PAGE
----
‘Doctors to the Barrios’
They were in Surigao during the earthquake, in Leyte during “Yolanda,” and in Marawi throughout the crisis, and as I write this they are all over the country. They have faced, and continue to face, death threats; in March, one of their alumni, Dr. Dreyfuss Perlas, was killed. But despite the peril and the pressures, they continue with their mission of serving the underserved.
I speak of the “Doctors to the Barrios” (DTTB) — the group of fresh medical graduates who spend two years to serve as rural physicians and health officers of doctorless municipalities all over the country — from Itbayat in Batanes to Cagayancillo in Palawan. Youthful and idealistic, most of them are motivated by the desire to serve the country, admixed with a yearning for adventure.
The DTTB program, run by the Department of Health since the days of the great Juan Flavier, actually goes beyond the provision of health services. Alongside the two-year immersion in a community, the DTTBs take a master’s degree at the Development Academy of the Philippines — a course that helps prepare them, if they so wish, to be future leaders in public health. Considering that it usually takes two years to complete a master’s degree, anyway, and some medical graduates have a “return of service agreement” in any case, the DTTB program has become an attractive option for young physicians.
But not all goes according to plan, and the DTTBs quickly get their loading dose of hardships and challenges.
Perhaps the most obvious of these challenges is the geographic and health landscape. The farthest sitios remain very hard to reach; maternal and infant mortality remains high, and so does malnutrition. Over 150 years after the link between sanitation and infectious diseases was established, many communities still don’t have access to clean water.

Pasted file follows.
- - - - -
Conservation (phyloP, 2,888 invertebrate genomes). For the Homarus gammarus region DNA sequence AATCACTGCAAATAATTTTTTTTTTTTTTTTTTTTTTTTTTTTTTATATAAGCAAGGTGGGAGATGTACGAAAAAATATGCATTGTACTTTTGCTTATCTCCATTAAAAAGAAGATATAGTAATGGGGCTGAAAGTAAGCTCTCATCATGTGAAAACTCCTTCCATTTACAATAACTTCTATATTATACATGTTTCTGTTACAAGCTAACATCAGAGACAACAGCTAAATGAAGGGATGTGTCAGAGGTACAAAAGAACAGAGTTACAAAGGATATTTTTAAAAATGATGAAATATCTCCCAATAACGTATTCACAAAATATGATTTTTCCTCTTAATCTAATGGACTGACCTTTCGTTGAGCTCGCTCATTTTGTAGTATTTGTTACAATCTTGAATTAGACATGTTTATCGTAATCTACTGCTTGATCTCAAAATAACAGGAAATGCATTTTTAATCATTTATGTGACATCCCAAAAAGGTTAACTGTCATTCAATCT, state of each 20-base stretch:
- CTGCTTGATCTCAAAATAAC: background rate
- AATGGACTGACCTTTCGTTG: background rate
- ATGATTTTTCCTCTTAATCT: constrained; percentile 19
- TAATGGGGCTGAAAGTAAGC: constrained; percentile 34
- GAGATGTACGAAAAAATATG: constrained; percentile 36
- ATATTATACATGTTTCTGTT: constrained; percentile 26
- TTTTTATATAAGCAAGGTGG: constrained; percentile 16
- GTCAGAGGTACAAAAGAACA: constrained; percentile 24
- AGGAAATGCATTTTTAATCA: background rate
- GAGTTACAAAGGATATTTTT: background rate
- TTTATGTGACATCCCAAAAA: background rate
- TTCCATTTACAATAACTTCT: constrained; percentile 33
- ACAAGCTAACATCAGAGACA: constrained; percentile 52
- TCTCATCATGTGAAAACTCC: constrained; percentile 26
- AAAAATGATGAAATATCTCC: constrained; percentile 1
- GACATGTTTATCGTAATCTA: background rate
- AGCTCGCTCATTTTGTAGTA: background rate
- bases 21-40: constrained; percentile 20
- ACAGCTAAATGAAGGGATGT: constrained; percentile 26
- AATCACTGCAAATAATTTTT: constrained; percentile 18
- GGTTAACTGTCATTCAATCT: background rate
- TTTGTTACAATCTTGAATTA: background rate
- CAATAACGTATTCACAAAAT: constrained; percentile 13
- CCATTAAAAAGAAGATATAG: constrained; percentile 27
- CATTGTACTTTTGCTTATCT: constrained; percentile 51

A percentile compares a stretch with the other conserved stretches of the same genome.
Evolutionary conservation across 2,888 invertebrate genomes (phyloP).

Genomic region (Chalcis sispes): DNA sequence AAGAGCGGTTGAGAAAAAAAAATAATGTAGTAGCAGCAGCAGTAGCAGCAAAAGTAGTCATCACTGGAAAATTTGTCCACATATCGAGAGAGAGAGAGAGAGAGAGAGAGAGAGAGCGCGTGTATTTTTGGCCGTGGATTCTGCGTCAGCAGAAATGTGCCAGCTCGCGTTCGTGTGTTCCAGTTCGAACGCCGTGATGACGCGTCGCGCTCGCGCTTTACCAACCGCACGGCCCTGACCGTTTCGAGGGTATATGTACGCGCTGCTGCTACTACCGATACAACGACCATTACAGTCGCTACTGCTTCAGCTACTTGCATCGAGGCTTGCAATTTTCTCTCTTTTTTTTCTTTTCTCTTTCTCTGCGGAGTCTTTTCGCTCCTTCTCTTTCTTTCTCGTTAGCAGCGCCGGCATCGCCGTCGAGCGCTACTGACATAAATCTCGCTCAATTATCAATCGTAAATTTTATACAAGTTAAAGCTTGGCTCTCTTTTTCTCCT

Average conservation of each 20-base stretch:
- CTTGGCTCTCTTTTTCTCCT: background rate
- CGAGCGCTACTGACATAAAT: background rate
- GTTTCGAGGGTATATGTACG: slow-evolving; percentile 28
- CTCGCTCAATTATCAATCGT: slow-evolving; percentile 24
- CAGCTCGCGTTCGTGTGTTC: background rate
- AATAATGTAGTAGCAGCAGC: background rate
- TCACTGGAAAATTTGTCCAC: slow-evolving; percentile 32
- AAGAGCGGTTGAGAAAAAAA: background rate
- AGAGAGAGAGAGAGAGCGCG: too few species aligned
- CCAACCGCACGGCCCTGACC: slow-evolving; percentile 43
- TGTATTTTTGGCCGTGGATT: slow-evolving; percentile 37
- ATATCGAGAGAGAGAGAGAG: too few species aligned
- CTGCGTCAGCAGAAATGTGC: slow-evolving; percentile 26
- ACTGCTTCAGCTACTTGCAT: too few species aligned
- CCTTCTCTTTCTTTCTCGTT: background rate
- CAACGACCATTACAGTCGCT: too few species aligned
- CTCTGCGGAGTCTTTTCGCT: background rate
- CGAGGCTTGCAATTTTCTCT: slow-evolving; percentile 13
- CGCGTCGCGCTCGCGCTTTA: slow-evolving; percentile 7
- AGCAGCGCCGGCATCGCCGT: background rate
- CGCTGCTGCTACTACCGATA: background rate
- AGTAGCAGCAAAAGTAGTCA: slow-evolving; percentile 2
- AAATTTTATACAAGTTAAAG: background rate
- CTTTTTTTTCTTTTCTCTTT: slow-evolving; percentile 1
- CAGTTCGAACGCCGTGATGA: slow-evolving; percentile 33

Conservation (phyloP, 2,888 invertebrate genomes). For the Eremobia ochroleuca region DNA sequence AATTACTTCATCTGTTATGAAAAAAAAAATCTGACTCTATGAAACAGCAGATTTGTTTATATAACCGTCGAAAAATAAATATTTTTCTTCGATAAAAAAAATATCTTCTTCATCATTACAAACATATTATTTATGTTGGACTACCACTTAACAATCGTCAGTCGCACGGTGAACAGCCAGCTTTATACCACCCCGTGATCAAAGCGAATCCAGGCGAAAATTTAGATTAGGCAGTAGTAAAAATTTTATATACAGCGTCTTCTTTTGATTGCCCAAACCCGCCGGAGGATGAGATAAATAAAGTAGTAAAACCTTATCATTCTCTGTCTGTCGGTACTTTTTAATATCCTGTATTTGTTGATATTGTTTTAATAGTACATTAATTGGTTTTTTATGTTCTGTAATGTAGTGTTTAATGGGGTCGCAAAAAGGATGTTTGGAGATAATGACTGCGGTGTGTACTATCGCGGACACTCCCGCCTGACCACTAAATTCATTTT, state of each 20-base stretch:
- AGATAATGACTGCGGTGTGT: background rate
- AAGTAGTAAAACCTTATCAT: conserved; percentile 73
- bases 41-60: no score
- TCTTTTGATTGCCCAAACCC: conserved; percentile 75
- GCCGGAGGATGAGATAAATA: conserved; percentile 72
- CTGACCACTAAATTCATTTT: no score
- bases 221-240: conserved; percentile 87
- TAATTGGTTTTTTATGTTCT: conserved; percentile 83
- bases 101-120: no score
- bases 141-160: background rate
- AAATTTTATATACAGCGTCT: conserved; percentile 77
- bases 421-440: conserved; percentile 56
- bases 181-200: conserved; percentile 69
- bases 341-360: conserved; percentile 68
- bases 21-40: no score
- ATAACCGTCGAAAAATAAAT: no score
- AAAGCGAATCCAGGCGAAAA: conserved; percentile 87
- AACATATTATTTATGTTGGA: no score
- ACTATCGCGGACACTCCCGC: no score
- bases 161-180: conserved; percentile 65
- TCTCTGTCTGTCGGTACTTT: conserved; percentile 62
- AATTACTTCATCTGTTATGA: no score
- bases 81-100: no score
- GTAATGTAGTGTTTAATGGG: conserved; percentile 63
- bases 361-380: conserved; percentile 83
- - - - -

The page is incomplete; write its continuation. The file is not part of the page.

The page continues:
What overwhelms the DTTBs, however, is the patronage system in which they soon find themselves: a system where the mayor is king, and local officials mostly cater to his wishes. One DTTB made the mistake of not paying a courtesy call on the mayor: He ultimately had to transfer to a different municipality. Another told of a mayor who holds medicines hostage in his office so that he can get the credit for handing them to patients.
The DTTBs, while mostly respected, are moreover not immune to intrigue. One of them recounted being accused of absconding from a disaster when in fact she herself was a victim but still managed to treat others despite her personal pain. More worrisome, because of their reformist impulses or simply because they happen to be in conflict-riddled places, there are very real threats to their own life.
Still, the young doctors find the job rewarding, drawing their strength and affirmation from the gratitude and love of their newfound communities. And they feel that they emerge wiser. “I thought I would be jaded by the experience, but instead of feeling a sense of helplessness, I’ve learned to see the value of incremental, but no less important, steps,” said Dr. Juhani Capeding, DTTB of Tagapul-an, Samar.
“I’ve learned to be grateful just for being who I am, seeing how much our people suffer,” Dr. Kevin Mendoza, of Dumaran, Palawan, said, adding: “And the least I can do to bridge this disparity is to help.”
The DOH calls the DTTB program a “stopgap measure”; ideally, it is the doctors from the barrios that would serve their communities. But while I generally agree with this ultimate goal, I think there is still value in the program. Aside from delivering health services and improving local health systems, the program is also exposing a new generation of idealistic doctors to the realities on the ground, from which a public health perspective can take root, ultimately benefiting the nation.
Of course, only with mentoring and career guidance can they find their niche in public service: And this is one challenge for the DOH. Another is the pressing matter of ensuring their safety. As a new batch of DTTBs — named “Perlas,” after their heroic alumnus — gets deployed in the coming weeks, I hope we can give them the support they need — and the appreciation they deserve.
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